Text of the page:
by Larry Sand
Lesson plans are a teacher’s daily guide for what students need to learn and how it will be taught. Because educators are always looking for new and interesting ways to engage kids, I have a few ideas that can be used to further student knowledge.
In November, the National Education Association released its annual Department of Labor financial disclosure statement. As Mike Antonucci reports, the union took in $375 million during the 2019-20 school year, all of it tax-free. As 501(c)(5)s, the unions have a special tax exempt status with the IRS that is accorded to “Labor, Agricultural, and Horticultural Organizations.” Additionally, NEA sold more than $209 million of its stocks and securities during the year, but the union is also excused from paying capital gains taxes. At the same time as NEA benefits from this egregious tax exemption, the union came out with a “playbook” right after the presidential election in November. In the “Tax Fairness” section of the manifesto, the union maintains that we need to repeal or amend tax breaks for the wealthy and corporations, and replace them with a progressive tax system. NEA also opposes “tax loopholes or giveaways that reduce revenues and shelter corporations and high-income individuals from paying taxes.”
Lesson for an English teacher: When defining the word “hypocrisy” to your class, make sure to use NEA’s double-dealing as a glaring example.
NEA president Lily Eskelsen García is vying for the Secretary of Education Secretary position, and some think she has a pretty good shot at getting it. In the past, as a hardcore unionista, she has referred to teacher performance metrics as “the mark of the devil.” She also claims that charter schools are “very misguided school reforms.” And just for good measure, she told a gathering in Michigan in 2014 that some school reformers are like zombies that are “eating our children’s brains.” As the union faithful were fawning over the above words, another comment by García has actually stunned them. Talking to a progressive political advocacy organization in 2015, it was recently revealed that she referred to special needs kids as “chronically tarded” and “medically annoying.” The hole she dug for herself was widened and deepened when she tried to explain that what she had meant to say was, er, um, “tardy” – and that the second gaffe was a reference to students who try to annoy their teachers when they have a bad day.
Lesson for a biology teacher: Point out that García is “chronically” afflicted with an “annoying” case of the deadly political foot-in-mouth disease for which there is no vaccine.
Talk about stepping in it, the Chicago Teachers Union did just that on December 6th, when it tweeted, “The push to reopen schools is rooted in sexism, racism and misogyny.” Which loosely translated means, we don’t really want to go back to work and we will tar everyone who disagrees with us with the dreaded “reactionary knuckle-dragging Neanderthal” brush. Hmm… Since Chicago schools are predominantly black and Hispanic, a strong case could be made can be made that the union behind the shutdown is indeed racist.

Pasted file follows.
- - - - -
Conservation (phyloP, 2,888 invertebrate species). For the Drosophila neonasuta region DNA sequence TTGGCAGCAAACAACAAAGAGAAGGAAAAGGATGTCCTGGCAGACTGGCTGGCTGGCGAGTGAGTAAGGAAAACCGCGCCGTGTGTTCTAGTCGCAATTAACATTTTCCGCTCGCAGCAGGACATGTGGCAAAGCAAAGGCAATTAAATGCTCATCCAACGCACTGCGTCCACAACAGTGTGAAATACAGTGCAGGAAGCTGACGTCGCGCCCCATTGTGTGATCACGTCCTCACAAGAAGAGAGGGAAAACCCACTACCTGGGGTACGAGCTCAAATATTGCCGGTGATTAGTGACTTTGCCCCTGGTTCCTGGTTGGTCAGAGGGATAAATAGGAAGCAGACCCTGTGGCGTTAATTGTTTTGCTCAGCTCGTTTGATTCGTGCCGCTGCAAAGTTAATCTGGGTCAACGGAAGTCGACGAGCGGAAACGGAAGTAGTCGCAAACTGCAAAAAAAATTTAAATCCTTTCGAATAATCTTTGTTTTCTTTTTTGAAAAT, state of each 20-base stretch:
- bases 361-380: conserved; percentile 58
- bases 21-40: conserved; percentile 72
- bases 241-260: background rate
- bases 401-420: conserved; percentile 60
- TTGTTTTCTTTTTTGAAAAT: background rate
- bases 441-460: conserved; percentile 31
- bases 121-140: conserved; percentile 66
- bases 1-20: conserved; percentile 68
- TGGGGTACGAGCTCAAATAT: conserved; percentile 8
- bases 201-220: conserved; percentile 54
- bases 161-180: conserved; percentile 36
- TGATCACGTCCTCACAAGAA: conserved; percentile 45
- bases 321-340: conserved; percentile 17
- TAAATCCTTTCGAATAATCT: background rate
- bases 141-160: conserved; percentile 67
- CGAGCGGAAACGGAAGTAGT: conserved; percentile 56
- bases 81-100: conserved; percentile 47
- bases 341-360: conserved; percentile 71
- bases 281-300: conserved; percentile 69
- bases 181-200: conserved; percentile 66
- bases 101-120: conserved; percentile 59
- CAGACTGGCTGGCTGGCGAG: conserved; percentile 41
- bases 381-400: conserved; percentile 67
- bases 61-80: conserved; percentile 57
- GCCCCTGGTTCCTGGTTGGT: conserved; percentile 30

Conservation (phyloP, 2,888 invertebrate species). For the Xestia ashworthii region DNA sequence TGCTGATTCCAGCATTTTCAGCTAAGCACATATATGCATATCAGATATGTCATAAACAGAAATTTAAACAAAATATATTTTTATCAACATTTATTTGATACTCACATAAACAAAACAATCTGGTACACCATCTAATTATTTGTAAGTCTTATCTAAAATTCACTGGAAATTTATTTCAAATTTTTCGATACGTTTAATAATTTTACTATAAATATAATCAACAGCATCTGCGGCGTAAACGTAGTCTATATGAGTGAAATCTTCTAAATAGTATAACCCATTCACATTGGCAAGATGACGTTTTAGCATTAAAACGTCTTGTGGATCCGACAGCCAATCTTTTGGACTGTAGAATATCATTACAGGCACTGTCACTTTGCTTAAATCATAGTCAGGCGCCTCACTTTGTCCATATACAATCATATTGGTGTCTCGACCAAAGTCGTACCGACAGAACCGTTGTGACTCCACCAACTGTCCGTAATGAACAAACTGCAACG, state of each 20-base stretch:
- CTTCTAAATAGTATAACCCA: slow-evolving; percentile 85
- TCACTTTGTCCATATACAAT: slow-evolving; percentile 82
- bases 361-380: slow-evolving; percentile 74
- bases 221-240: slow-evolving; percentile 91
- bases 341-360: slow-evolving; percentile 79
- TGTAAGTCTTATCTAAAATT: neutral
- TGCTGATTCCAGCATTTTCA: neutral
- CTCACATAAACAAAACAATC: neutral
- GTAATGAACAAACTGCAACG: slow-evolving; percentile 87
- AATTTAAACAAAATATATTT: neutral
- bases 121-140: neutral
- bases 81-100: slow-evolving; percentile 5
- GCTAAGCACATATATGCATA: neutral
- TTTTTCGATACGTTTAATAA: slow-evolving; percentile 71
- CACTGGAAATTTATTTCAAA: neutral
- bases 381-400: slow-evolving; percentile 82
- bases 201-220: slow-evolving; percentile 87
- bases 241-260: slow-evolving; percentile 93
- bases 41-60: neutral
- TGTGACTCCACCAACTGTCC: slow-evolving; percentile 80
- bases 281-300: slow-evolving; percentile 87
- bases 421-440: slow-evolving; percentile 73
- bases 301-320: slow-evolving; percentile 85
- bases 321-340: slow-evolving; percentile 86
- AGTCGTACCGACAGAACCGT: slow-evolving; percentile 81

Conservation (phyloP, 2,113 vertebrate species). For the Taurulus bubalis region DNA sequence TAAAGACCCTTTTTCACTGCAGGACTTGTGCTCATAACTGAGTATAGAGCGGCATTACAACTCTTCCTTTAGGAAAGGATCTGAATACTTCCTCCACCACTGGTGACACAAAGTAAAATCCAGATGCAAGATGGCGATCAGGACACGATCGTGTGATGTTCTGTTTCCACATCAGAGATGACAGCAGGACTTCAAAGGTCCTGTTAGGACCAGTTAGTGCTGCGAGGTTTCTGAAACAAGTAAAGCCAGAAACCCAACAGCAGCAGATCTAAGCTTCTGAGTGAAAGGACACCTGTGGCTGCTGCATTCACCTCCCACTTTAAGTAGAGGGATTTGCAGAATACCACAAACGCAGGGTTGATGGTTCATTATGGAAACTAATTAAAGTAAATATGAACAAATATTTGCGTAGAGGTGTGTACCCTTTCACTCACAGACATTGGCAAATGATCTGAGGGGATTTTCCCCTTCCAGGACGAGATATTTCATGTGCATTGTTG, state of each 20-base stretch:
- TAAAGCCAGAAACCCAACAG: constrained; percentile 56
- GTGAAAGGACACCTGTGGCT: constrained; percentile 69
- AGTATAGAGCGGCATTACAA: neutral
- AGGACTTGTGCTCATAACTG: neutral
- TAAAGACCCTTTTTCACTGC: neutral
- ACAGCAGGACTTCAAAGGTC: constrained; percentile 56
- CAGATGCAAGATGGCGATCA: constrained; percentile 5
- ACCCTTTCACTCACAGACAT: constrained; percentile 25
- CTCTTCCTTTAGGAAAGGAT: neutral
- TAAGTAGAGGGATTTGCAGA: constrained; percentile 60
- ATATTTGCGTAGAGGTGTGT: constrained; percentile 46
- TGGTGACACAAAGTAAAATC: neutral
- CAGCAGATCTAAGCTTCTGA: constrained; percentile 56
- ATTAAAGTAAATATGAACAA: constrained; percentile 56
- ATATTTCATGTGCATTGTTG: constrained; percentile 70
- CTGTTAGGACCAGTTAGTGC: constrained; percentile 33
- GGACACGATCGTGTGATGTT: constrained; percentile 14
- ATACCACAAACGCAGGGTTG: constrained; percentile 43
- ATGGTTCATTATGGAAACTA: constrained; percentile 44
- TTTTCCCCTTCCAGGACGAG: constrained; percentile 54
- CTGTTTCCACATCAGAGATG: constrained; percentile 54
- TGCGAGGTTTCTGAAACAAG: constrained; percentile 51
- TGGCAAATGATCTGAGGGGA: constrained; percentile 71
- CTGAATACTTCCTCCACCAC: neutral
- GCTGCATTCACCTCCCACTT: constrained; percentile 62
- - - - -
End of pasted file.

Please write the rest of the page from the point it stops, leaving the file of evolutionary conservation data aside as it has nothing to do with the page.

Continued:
After getting pummeled by teachers, the media, etc., CTU recanted, pulled the moronic tweet, and then posted a convoluted apology. “Fair enough. Complex issue. Requires nuance. And much more discussion. More important, the people the decision affects deserve more. So we’ll continue give them that.”
Lesson for a debate teacher: As a member in good standing of the “kick ‘em in the groin” school of persuasion, CTU would most definitely benefit by learning the art of nuance.
And it’s not just CTU that is bonkers on Covid issues. Tennessee’s Metro Nashville Education Association held a “die-in” in July at a local farmers’ market. Their suitably apocalyptic message was that “Dead students can’t learn. Dead teachers can’t teach.” At the same time, NEA president Becky Pringle insists that, “some of our members are being bullied into returning back to classrooms. That’s not safe, we don’t want to support that.”
This is all laughable; the unions are educations’ #1 bullies. They continuously point to “science” to support their lockdown stance, yet Centers for Disease Control and Prevention Director Dr. Robert Redfield asserts that “school is one of the safest places” for children. UNICEF maintains that “there is strong evidence that, with basic safety measures in place, the net benefits of keeping schools open outweigh the costs of closing them.” In October’s Great Barrington Declaration, world renowned scientists noted that keeping children out of school is a “grave injustice.”
While the guy who stocks the produce shelves at my local supermarket, my dentist and my mailman are all on the job, teachers are demanding that schools remain shuttered, though they still insist on receiving full paychecks and benefits of course, while accepting no responsibility for the devastating learning loss that will affect many children for the rest of their lives.
And Pringle is whining about being bullied?!
Lesson for any teacher: Teachers unions are the embodiment of hubris, which is defined as excessive pride, self-confidence, chutzpah, pomposity, nerve, audacity or arrogance. And, in the teachers unions’ case – all the above.
Pop quiz on all this material soon, teachers!
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Larry Sand, a former classroom teacher, is the president of the non-profit California Teachers Empowerment Network – a non-partisan, non-political group dedicated to providing teachers and the general public with reliable and balanced information about professional affiliations and positions on educational issues. The views presented here are strictly his own.
Photo “Teachers on Strike” by Brad Perkins CC2.0.